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Original Investigation |

Calcium-Channel Blocker–Clarithromycin Drug Interactions and Acute Kidney Injury

Sonja Gandhi, BSc1,2; Jamie L. Fleet, BHSc1; David G. Bailey, BScPhm, PhD3; Eric McArthur, MSc1,4; Ron Wald, MD5; Faisal Rehman, MD1; Amit X. Garg, MD, PhD1,2,3,4
[+] Author Affiliations
1Division of Nephrology, Department of Medicine, Western University, London, Canada
2Department of Epidemiology and Biostatistics, Western University, London, Canada
3Lawson Health Research Institute, London Health Sciences Centre, London, Canada
4Institute for Clinical Evaluative Sciences, Ontario, Canada
5Division of Nephrology, Department of Medicine, St Michael’s Hospital and University of Toronto, Toronto, Canada
JAMA. 2013;310(23):2544-2553. doi:10.1001/jama.2013.282426.
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Importance  Calcium-channel blockers are metabolized by the cytochrome P450 3A4 (CYP3A4; EC 1.14.13.97) enzyme. Blood concentrations of these drugs may rise to harmful levels when CYP3A4 activity is inhibited. Clarithromycin is an inhibitor of CYP3A4 and azithromycin is not, which makes comparisons between these 2 macrolide antibiotics useful in assessing clinically important drug interactions.

Objective  To characterize the risk of acute adverse events following coprescription of clarithromycin compared with azithromycin in older adults taking a calcium-channel blocker.

Design, Setting, and Participants  Population-based retrospective cohort study in Ontario, Canada, from 2003 through 2012 of older adults (mean age, 76 years) who were newly coprescribed clarithromycin (n = 96 226) or azithromycin (n = 94 083) while taking a calcium-channel blocker (amlodipine, felodipine, nifedipine, diltiazem, or verapamil).

Main Outcomes and Measures  Hospitalization with acute kidney injury (primary outcome) and hospitalization with hypotension and all-cause mortality (secondary outcomes examined separately). Outcomes were assessed within 30 days of a new coprescription.

Results  There were no differences in measured baseline characteristics between the clarithromycin and azithromycin groups. Amlodipine was the most commonly prescribed calcium-channel blocker (more than 50% of patients). Coprescribing clarithromycin vs azithromycin with a calcium-channel blocker was associated with a higher risk of hospitalization with acute kidney injury (420 patients of 96 226 taking clarithromycin [0.44%] vs 208 patients of 94 083 taking azithromycin [0.22%]; absolute risk increase, 0.22% [95% CI, 0.16%-0.27%]; odds ratio [OR], 1.98 [95% CI, 1.68-2.34]). In a subgroup analysis, the risk was highest with dihydropyridines, particularly nifedipine (OR, 5.33 [95% CI, 3.39-8.38]; absolute risk increase, 0.63% [95% CI, 0.49%-0.78%]). Coprescription with clarithromycin was also associated with a higher risk of hospitalization with hypotension (111 patients of 96 226 taking clarithromycin [0.12%] vs 68 patients of 94 083 taking azithromycin [0.07%]; absolute risk increase, 0.04% [95% CI, 0.02%-0.07%]; OR, 1.60 [95% CI, 1.18-2.16]) and all-cause mortality (984 patients of 96 226 taking clarithromycin [1.02%] vs 555 patients of 94 083 taking azithromycin [0.59%]; absolute risk increase, 0.43% [95% CI, 0.35%-0.51%]; OR, 1.74 [95% CI, 1.57-1.93]).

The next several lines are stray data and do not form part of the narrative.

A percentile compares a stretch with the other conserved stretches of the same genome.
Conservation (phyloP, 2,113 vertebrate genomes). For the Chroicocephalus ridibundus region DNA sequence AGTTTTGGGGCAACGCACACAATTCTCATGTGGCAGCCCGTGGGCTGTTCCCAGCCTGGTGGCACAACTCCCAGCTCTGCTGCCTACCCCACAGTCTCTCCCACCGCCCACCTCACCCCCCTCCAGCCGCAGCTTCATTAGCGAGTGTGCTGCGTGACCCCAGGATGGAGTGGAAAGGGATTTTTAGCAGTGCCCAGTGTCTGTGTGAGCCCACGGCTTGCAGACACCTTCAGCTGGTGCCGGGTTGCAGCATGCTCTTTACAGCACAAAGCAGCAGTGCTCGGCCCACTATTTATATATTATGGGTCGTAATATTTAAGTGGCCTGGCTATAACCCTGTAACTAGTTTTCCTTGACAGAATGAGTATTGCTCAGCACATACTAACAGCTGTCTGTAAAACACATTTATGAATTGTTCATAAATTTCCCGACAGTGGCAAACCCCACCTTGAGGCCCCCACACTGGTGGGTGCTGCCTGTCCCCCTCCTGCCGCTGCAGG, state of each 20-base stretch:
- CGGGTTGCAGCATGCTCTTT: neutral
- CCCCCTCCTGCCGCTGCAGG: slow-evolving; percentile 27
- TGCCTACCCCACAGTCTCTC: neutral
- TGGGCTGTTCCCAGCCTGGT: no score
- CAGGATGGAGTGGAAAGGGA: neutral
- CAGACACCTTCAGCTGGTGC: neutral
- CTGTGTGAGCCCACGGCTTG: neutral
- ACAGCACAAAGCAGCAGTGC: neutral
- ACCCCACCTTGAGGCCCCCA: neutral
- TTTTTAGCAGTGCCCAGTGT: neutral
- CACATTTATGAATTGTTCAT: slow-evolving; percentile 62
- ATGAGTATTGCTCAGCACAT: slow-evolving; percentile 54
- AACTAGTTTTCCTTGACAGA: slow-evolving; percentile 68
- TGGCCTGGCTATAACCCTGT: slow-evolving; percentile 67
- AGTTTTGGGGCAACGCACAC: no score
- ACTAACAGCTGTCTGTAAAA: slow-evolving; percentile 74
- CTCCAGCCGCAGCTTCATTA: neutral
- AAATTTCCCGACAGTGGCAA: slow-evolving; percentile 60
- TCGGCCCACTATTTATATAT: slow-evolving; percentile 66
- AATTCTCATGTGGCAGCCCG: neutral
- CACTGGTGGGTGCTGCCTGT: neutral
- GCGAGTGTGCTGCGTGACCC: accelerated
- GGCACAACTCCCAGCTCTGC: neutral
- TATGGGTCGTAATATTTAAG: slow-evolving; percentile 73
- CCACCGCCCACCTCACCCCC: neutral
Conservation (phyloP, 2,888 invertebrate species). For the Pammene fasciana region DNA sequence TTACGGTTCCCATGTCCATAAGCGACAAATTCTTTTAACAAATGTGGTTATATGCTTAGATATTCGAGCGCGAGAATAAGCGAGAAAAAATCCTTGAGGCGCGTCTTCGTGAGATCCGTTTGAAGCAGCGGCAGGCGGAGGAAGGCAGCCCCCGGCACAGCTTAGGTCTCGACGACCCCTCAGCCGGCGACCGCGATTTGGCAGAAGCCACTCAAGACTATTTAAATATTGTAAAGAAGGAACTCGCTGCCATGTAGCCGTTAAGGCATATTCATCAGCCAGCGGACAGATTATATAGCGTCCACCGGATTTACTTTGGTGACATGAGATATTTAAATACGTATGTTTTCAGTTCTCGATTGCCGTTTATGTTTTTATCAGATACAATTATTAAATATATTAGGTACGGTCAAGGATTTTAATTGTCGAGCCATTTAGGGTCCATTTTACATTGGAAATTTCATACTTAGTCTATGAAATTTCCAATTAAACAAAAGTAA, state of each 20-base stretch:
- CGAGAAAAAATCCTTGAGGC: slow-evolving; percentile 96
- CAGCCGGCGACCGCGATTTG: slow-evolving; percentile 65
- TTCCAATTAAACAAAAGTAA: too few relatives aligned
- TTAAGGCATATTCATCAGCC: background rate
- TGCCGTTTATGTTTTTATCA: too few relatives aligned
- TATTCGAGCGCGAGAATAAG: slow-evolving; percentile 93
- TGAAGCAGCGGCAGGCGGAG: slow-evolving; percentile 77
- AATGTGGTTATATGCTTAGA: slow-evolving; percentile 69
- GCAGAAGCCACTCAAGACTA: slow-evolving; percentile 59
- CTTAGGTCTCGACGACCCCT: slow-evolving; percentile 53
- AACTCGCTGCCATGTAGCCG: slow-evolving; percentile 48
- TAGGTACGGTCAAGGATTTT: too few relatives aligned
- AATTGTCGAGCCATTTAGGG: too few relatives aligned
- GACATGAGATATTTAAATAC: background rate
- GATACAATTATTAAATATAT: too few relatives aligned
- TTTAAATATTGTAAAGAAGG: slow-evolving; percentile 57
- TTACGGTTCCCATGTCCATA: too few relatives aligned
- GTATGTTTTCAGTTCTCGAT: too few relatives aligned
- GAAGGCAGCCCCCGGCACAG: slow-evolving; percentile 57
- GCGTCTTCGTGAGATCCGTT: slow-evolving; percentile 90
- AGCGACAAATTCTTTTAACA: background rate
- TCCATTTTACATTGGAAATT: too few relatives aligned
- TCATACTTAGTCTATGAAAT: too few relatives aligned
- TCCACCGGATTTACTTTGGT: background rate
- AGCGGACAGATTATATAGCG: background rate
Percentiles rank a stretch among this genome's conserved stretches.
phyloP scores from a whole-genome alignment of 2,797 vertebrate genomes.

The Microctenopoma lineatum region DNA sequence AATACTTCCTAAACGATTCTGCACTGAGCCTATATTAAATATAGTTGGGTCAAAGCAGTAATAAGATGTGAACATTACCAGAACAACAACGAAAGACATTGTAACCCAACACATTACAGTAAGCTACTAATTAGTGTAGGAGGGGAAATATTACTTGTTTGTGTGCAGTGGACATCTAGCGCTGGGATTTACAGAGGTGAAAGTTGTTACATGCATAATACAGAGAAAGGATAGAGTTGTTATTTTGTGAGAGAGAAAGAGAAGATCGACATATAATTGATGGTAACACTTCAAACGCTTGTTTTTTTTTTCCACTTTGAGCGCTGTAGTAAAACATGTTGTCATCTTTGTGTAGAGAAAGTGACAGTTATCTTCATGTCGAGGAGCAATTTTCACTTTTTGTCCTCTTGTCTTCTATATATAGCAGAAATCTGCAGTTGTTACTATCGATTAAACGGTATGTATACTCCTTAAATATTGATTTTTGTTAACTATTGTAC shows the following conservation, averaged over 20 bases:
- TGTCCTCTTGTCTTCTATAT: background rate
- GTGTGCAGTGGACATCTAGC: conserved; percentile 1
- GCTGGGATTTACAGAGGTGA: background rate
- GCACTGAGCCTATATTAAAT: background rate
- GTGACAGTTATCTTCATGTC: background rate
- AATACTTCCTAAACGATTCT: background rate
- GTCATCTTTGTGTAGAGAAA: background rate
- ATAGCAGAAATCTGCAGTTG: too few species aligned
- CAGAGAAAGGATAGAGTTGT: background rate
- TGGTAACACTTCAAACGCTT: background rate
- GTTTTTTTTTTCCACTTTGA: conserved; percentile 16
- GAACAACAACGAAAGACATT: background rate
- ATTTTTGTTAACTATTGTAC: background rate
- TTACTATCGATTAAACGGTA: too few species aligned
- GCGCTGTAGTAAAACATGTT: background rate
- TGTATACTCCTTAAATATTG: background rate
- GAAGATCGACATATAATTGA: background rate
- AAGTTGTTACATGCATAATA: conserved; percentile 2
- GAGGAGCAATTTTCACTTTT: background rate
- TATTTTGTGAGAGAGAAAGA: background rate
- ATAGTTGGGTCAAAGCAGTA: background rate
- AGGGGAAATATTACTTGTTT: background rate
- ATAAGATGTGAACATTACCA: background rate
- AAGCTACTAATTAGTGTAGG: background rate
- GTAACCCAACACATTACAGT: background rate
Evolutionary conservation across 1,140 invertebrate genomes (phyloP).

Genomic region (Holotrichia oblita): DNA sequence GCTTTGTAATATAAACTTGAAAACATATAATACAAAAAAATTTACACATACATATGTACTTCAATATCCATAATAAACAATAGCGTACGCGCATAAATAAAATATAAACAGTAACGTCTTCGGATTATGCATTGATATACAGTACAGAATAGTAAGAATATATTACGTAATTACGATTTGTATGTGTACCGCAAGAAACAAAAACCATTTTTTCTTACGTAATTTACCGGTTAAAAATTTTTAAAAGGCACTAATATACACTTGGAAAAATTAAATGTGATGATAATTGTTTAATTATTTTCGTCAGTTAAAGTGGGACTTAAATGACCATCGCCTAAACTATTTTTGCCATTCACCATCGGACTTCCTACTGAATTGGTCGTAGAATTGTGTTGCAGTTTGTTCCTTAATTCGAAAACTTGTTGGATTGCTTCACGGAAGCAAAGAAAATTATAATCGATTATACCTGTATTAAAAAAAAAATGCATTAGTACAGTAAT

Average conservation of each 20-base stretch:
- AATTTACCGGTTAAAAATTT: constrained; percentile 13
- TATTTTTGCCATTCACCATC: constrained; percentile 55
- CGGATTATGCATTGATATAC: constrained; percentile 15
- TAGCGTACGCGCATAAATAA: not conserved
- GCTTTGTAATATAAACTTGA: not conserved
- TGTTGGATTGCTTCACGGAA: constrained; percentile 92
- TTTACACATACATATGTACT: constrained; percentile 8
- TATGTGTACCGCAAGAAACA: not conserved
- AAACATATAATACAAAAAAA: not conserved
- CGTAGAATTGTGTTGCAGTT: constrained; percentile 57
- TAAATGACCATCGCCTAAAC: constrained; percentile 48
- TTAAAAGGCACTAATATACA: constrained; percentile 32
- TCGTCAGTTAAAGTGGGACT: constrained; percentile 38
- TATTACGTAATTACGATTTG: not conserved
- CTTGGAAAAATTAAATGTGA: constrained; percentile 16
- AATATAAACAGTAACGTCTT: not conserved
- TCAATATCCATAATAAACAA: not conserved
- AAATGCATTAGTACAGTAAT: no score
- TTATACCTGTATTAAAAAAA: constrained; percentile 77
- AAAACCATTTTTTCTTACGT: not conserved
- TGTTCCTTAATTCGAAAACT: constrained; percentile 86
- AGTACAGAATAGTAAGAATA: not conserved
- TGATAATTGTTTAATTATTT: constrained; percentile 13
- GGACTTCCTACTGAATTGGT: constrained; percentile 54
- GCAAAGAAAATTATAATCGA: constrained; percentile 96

Conclusions and Relevance  Among older adults taking a calcium-channel blocker, concurrent use of clarithromycin compared with azithromycin was associated with a small but statistically significant greater 30-day risk of hospitalization with acute kidney injury. These findings support current safety warnings regarding concurrent use of CYP3A4 inhibitors and calcium-channel blockers.

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Figure 1.
Clarithromycin With Each Type of Calcium-Channel Blocker and the Risk of Acute Kidney Injury

The outcome was 30-day hospitalization with acute kidney injury assessed by diagnostic codes. The referent group was patients with evidence of azithromycin coprescription. NS indicates nonsignificant; NR, not reportable for reasons of small cell size; NNH, number needed to harm; and OR, odds ratio. Data marker size is proportional to the inverse of the source variance.aCell sizes less than 6 were not reported for reasons of privacy. Accordingly, the NNH is not presented and an OR assuming 5 events in the reference group is presented. This may overestimate the true rate.bNonsignificant NNH not presented due to the difficulty in interpreting a negative value.

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Figure 2.
Chronic Kidney Disease, Statin Use, and the Risk of Acute Kidney Injury From Coprescription

The outcome was 30-day hospitalization with acute kidney injury assessed by diagnostic codes. The referent group was patients with evidence of azithromycin coprescription. Data marker size is proportional to the inverse of the source variance. CKD indicates chronic kidney disease; NNH, number needed to harm; and OR, odds ratio.

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